Vegetarians abstain from eating meat, fish, and chicken, and opt instead to eat a plant-based diet. It’s characterized as being high in fiber and low in fat, especially the unhealthy kind.
People can embark on a vegetarian diet for a number of reasons and recently, this type of diet has become more available and tempting to the palate than before.
The American Dietetic Association states that
“appropriately planned vegetarian diets, including total vegetarian or vegan diets, are healthful, nutritionally adequate, and will give health benefits in the prevention and treatment of certain diseases."
In short, a vegetarian diet is all about balance. It’s important to include a variety of whole grains, vegetables, and fruits.
Replacing trans-fats with good fats, found in nuts, olive and canola oils, will also provide you with essential nutrients while reducing the calories.
Types of Vegetarians
There are 3 types of diets within the vegetarian category:
- Total vegetarians (aka vegans): excludes all kinds of meat and animal-based products of all kinds.
- Lacto - vegetarians: no consumption of meat, chicken, and fish, but allow milk and its products.
- Lacto - ovo - vegetarians: no consumption of any type of meat, but allow milk and eggs.
- Vegetarians, on the whole, have lower cholesterol and blood pressure levels.
- They also have a lower body mass index (BMI) - because they consume less saturated fat and more minerals, vitamins phytochemicals.
- They also tend to refrain from smoking, excess drinking and are more motivated to exercise on a regular basis.
- All these factors combined lead to a reduced rate of chronic and severe diseases such as heart disease, type-2 diabetes, and cancer.
Nutritional Concerns For Vegetarians
Since a vegetarian’s diet is rather limited, it’s vital to include the following nutrients in your diet:
- Vitamin B12
Plant foods lack this vitamin so a regular source of this vitamin is important since this vitamin is crucial for your brain health. Vitamin B12 is also vital for maintaining energy levels, as well as iron levels in the blood.
A poor consumption of protein leads to poor growth development, nail, skin and hair issues, fatty liver, edema, and a weak immune system, loss of muscle and bone density. If the right food combination is eaten, then protein from plant foods can meet your daily protein needs. But bear in mind that higher quality protein, derived from animal products, is better absorbed than proteins derived from plants.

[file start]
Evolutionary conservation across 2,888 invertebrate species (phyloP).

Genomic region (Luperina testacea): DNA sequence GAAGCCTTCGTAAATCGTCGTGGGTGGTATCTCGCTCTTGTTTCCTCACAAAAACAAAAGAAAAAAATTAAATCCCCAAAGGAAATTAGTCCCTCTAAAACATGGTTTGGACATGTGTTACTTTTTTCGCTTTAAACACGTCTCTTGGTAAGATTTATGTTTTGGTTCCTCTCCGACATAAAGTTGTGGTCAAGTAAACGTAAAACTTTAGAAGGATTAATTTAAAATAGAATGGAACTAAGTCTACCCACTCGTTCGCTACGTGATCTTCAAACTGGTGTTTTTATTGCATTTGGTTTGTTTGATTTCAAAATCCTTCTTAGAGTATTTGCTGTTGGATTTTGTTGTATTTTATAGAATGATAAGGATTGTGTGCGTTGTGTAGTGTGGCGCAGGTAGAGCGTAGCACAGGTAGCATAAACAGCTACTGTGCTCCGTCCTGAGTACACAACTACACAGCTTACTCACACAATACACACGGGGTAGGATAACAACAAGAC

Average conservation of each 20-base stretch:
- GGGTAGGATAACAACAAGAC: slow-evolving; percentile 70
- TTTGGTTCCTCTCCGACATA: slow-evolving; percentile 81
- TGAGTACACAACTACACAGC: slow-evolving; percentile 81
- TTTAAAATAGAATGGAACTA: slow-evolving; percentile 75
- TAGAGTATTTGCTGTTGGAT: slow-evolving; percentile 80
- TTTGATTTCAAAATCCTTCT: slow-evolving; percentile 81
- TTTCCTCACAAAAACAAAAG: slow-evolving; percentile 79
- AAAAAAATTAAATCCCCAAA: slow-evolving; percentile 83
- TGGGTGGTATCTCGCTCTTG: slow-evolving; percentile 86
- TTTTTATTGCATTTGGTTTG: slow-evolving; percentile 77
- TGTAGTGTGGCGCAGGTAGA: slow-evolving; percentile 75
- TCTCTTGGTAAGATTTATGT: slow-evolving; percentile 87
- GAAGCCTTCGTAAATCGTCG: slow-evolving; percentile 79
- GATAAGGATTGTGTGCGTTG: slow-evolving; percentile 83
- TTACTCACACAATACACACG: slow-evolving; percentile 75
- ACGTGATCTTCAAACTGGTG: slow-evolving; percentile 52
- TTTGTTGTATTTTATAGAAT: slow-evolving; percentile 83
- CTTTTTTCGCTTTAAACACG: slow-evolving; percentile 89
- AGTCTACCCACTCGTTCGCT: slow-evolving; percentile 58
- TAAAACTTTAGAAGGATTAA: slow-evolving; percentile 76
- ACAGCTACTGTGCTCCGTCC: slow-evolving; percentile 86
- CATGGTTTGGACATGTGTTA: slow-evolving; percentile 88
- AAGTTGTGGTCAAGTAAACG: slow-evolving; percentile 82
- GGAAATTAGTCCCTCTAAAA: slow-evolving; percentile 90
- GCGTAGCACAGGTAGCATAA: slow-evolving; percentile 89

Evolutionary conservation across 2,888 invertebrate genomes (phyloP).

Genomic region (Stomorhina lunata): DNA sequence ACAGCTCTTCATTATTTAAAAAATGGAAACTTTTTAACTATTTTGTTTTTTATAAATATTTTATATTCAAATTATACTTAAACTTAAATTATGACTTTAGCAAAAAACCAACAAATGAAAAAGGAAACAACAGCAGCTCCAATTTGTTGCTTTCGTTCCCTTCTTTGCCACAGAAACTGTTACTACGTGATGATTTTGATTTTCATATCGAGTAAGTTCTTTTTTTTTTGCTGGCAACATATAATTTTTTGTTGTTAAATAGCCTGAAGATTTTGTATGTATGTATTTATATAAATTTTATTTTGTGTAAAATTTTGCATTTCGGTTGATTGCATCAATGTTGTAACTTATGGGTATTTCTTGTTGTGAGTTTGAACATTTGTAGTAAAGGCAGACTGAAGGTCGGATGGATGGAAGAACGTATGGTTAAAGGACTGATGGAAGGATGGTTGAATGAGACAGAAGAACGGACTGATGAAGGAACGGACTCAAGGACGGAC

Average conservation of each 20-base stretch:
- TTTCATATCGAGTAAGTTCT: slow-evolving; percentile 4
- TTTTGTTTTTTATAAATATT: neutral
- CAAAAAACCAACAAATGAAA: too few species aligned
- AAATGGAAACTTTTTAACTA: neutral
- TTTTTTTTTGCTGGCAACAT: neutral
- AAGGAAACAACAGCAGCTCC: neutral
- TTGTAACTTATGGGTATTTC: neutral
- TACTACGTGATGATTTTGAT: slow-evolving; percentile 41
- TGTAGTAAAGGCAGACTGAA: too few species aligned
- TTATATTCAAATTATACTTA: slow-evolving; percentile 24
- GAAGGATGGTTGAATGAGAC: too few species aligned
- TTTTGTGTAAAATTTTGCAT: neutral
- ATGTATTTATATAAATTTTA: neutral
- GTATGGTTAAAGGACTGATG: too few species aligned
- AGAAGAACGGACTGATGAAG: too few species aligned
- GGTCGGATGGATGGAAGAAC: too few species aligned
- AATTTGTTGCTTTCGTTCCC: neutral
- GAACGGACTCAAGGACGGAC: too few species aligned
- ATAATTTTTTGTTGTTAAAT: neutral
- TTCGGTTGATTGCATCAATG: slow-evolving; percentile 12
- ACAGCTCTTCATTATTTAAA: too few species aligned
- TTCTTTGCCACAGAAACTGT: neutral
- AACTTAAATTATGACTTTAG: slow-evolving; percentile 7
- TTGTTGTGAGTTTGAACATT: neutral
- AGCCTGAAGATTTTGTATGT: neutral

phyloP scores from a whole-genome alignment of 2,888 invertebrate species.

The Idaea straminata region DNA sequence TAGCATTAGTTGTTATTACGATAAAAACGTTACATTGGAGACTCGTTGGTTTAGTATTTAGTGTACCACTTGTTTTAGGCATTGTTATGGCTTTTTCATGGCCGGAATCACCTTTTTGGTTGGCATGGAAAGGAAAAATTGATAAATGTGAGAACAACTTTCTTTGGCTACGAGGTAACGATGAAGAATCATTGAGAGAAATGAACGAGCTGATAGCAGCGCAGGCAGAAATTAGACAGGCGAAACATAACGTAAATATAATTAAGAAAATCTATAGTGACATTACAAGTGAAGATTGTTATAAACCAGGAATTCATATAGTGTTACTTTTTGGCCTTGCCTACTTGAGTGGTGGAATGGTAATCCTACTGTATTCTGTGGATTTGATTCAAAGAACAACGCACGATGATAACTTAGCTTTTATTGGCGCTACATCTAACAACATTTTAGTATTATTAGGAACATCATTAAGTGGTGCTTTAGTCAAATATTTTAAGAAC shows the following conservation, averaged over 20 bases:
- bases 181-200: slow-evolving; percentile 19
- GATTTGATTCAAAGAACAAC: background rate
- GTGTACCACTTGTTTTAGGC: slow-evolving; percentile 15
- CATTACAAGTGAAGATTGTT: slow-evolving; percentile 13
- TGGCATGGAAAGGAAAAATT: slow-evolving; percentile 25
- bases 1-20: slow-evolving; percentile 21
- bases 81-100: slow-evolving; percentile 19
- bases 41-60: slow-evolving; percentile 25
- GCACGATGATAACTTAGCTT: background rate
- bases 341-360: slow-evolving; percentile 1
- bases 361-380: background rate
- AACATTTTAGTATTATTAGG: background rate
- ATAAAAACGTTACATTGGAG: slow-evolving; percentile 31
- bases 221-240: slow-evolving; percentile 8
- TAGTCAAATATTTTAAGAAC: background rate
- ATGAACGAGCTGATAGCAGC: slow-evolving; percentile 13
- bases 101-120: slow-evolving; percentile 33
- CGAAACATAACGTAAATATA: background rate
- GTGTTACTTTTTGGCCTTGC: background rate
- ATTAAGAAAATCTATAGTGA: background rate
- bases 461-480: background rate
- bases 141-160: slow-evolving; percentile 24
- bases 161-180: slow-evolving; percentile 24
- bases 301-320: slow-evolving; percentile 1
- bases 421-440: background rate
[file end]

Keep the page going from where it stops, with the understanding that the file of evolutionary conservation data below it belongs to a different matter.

Vegetarians usually require iron more than non - vegetarians because plant-based iron sources don’t absorb as well as meat-based. Increasing your iron intake and eat foods high in vitamin C are important to augment iron absorption. The main reason behind the high risk of iron deficiencies in vegetarians is the absence of meat which contains high levels of iron, compared with plant-based food sources. The former is also more easily absorbed by the body.
Another mineral vegetarians run low on is zinc. Good sources of zinc are legumes, nuts, soy foods, and supplemented foods. Studies show that our diets, even non-vegetarian, lead to zinc deficiency. Add to that the limited restrictions of a vegetarian diet and you get an even higher level of zinc deficiency. This essential trace element is important for maintaining hormone functions and reproductive health, as well as preserving insulin functioning, and mental and cardiovascular health. It can be found in spinach, flax and pumpkin seeds, kidney beans, garlic, and peanuts. Supplements also work to giving your body the amount of zinc it requires.
- Calcium and vitamin D
Compared to non - vegetarians, calcium intake is rather low. In fact, it’s known that vegetarians, especially vegans, have a higher fracture rate. So it’s advised for lacto - vegetarians to have soy milk fortified with calcium and vitamin D, as well as getting a good amount of sun exposure.
- Vitamin A
Even though vegetarians may be deficient in vitamin A, it’s easily corrected by boosting your intake of certain foods. It’s important to know, however, that there are 2 types of vitamin A:
1. Retinoids, or retinol, which derive from animal-based foods, such as liver and egg yolks.
2. Carotenoids which derive from plant-based foods, such as sweet potatoes, carrots, and leafy greens.
The trick to optimal vitamin A absorption is that when you’re a vegetarian and consume only carotenoids, your body will convert it to retinoids before making use of them. Also, vitamin D boosts absorption even more.
- Vitamin K
Another vitamin that vegetarians usually risk getting low doses of is vitamin K. This can lead to increased risk of bone fractures since vitamin K helps maintain bone health by transporting calcium throughout the body. It’s also responsible for normal blood clotting. It can be found in kale, spinach, romaine lettuce, broccoli, cabbage, and cauliflower.
Even though vegetarians have low levels of riboflavin, is easily fixed by eating regular amounts of bananas, broccoli, yogurt, soy, almonds, fortified breakfast cereals, and milk.
The first few months of your vegetarian diet, you’ll feel lighter and have more energy mainly because your body is no longer consuming processed junk food.
But if you’re not careful, you can end up with nutritional deficiencies which can have real consequences.
Talk to your doctor or a nutritionist to learn about the best food options for you.